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Solus 3 ISO Refresh Released

Filed under
GNU
Linux

We are proud to announce the availability of Solus 3.9999, our ISO refresh of Solus 3. This refresh enables support for a variety of new hardware released since Solus 3, introduces an updated set of default applications and theming, as well as enables users to immediately take advantage of new Solus infrastructure.

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What’s New in PeppermintOS 9

Filed under
GNU
Linux
Reviews

PeppermintOS 9 is the latest release of Ubuntu-based distribution featuring a desktop environment mashup of Xfce and LXDE components. The latest release nearly completes a process begun several upgrades ago, using more Xfce elements and fewer LXDE components.

Based on Ubuntu 18.04 LTS (Bionic Beaver), Peppermint OS 9 is using the Linux 4.15 kernel and supports both 32-bit and 64-bit hardware architectures. Highlights of this release include a new default system theme based on the popular Arc GTK+ theme, support for both Snap and Flatpak universal binary packages via GNOME Software, which will now be displayed in the main menu.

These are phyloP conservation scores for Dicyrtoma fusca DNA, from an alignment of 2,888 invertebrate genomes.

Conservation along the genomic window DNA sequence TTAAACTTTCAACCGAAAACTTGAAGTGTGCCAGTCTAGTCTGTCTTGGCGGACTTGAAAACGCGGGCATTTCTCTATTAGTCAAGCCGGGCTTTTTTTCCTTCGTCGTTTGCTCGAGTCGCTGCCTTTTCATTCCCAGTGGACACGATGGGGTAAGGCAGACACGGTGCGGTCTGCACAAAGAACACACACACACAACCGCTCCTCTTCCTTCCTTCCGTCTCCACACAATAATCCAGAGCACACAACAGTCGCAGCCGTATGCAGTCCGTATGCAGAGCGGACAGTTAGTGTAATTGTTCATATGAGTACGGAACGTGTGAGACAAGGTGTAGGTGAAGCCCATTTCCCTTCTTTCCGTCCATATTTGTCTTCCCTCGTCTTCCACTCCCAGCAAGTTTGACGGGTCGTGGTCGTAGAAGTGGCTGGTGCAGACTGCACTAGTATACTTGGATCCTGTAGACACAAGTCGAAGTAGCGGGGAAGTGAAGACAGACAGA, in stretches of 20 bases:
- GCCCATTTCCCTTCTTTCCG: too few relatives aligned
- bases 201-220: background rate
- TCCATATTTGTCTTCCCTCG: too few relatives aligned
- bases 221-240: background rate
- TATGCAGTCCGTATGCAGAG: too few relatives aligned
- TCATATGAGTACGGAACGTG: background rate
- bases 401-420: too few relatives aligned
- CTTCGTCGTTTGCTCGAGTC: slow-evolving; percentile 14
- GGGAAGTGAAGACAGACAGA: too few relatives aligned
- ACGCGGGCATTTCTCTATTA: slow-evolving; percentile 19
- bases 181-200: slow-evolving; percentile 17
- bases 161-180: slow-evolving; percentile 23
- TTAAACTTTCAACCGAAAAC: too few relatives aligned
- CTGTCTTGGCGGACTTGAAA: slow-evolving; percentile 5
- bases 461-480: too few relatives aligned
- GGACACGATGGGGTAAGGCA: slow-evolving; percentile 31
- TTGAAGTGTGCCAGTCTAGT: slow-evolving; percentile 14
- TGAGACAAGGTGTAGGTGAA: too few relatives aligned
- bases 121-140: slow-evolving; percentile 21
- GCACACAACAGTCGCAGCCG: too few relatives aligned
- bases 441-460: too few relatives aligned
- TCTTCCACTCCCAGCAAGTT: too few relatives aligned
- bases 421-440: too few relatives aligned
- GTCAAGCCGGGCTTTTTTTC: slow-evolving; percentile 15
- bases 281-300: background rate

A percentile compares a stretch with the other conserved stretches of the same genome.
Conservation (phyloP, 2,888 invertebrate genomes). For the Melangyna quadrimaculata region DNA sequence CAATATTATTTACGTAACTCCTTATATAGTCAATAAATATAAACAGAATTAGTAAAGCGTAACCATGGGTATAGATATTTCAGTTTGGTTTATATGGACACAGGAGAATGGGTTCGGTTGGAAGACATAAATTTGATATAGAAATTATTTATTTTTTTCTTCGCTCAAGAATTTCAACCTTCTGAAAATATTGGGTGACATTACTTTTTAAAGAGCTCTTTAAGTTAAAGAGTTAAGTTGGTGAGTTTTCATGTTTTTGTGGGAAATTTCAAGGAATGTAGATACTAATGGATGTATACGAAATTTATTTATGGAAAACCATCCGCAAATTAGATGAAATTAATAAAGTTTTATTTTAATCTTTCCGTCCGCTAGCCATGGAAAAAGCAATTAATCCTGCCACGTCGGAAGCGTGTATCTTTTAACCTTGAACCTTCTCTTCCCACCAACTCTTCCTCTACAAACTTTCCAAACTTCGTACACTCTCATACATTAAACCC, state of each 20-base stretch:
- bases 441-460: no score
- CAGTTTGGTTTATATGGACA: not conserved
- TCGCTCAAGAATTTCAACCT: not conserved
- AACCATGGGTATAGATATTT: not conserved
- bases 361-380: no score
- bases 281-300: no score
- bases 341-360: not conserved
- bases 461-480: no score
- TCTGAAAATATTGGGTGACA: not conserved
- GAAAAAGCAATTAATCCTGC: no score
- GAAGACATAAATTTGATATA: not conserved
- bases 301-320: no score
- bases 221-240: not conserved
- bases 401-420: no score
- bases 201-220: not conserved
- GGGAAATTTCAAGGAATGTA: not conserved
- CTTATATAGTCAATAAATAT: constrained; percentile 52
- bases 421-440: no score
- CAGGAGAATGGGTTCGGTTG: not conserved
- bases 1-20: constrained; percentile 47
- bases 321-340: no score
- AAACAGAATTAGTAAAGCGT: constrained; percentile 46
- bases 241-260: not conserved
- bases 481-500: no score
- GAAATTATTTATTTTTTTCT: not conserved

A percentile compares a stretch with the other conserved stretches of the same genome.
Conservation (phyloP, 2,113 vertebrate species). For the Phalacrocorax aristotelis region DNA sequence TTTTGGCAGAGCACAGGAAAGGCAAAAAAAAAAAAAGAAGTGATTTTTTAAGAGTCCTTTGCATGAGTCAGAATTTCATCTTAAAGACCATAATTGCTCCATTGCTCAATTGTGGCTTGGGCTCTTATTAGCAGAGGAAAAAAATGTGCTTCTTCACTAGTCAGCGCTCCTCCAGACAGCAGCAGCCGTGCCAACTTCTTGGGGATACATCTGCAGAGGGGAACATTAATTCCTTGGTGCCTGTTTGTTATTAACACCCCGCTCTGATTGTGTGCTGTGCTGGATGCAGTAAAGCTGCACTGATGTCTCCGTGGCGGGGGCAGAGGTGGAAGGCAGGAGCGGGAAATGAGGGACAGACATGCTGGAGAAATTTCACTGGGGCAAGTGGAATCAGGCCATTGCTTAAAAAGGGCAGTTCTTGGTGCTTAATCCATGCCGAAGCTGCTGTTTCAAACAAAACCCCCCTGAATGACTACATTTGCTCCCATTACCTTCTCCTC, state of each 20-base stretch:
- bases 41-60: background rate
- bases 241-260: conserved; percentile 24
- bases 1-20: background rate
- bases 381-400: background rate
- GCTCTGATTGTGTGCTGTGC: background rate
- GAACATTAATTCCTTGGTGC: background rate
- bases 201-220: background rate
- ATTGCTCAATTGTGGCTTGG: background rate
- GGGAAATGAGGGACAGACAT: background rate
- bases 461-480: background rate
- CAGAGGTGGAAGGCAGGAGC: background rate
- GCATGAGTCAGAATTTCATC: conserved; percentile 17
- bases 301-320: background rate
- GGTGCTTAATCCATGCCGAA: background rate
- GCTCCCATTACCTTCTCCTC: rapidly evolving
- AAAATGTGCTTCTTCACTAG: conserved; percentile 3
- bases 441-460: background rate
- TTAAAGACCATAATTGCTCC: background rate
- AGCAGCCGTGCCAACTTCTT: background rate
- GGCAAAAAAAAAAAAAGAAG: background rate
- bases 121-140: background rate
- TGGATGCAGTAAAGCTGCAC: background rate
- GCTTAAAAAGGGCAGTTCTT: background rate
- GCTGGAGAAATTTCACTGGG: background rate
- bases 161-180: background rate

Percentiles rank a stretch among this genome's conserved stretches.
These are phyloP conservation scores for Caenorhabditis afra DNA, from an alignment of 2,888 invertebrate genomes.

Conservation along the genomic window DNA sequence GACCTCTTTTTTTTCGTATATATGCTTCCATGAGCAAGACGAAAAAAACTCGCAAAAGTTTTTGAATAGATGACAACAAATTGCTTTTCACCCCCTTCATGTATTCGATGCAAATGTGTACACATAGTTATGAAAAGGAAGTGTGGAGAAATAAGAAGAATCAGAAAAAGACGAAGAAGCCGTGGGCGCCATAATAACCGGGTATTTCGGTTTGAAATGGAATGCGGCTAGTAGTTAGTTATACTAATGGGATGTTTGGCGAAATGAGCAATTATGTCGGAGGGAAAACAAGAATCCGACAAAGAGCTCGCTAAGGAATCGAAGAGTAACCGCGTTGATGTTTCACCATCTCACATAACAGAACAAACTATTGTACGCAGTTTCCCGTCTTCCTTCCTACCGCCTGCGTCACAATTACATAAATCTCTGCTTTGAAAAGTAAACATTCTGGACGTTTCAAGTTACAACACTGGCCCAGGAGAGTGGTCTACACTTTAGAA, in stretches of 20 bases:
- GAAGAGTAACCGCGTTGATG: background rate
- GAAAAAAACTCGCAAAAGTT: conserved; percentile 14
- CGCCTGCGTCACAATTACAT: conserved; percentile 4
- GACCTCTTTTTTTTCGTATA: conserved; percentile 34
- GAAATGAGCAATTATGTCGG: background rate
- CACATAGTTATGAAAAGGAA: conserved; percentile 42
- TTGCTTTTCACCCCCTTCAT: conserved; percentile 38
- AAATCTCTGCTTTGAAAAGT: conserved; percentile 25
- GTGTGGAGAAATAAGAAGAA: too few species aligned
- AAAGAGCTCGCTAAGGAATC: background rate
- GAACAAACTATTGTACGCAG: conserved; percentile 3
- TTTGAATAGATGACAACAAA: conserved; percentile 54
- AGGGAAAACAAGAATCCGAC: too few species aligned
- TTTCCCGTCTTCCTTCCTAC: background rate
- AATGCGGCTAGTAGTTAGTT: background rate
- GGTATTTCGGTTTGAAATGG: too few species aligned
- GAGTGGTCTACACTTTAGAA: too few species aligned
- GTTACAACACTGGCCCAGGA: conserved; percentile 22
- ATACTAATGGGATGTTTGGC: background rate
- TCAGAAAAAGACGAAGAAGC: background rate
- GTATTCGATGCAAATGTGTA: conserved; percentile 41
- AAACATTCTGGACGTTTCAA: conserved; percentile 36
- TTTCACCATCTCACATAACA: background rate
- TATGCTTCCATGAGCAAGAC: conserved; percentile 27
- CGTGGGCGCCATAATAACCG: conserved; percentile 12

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GNOME 3.30 Released – Here’s What’s New

Filed under
GNOME
Reviews

GNOME 3.30 is the latest version of GNOME 3, and is the result of 6 months’ hard work by the GNOME community. It contains major new features, as well as many smaller improvements and bug fixes. In total, the release incorporates 24845 changes, made by approximately 801 contributors.